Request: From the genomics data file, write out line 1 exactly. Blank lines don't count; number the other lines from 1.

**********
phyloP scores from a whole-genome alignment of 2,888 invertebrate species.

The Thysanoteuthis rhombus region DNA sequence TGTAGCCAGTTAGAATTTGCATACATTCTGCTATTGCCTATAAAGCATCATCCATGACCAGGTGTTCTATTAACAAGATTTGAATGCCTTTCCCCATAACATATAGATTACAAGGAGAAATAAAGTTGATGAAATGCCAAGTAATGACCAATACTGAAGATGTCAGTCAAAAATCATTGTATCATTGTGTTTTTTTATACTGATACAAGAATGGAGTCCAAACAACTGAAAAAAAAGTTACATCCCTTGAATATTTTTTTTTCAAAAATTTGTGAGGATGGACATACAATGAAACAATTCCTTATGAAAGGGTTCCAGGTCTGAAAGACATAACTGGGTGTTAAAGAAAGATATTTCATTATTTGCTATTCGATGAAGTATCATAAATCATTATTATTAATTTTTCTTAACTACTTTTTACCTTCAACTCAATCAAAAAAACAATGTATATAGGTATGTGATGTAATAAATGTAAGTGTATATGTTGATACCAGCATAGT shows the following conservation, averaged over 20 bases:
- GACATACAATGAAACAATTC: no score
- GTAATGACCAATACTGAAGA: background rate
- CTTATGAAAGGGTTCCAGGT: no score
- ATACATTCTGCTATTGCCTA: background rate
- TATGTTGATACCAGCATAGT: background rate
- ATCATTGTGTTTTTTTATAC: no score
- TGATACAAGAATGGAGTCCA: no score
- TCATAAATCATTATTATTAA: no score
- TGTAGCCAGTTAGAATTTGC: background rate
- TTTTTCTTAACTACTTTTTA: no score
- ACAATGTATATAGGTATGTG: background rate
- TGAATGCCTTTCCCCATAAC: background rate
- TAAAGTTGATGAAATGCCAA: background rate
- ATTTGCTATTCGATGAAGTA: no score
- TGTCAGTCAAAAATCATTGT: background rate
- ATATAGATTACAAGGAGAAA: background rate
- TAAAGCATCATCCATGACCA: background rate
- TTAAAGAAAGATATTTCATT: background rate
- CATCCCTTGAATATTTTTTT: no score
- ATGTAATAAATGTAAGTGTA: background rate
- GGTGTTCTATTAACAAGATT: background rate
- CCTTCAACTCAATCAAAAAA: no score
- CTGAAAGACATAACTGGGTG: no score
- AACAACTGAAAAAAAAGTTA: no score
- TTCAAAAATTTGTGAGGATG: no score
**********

phyloP scores from a whole-genome alignment of 2,888 invertebrate species.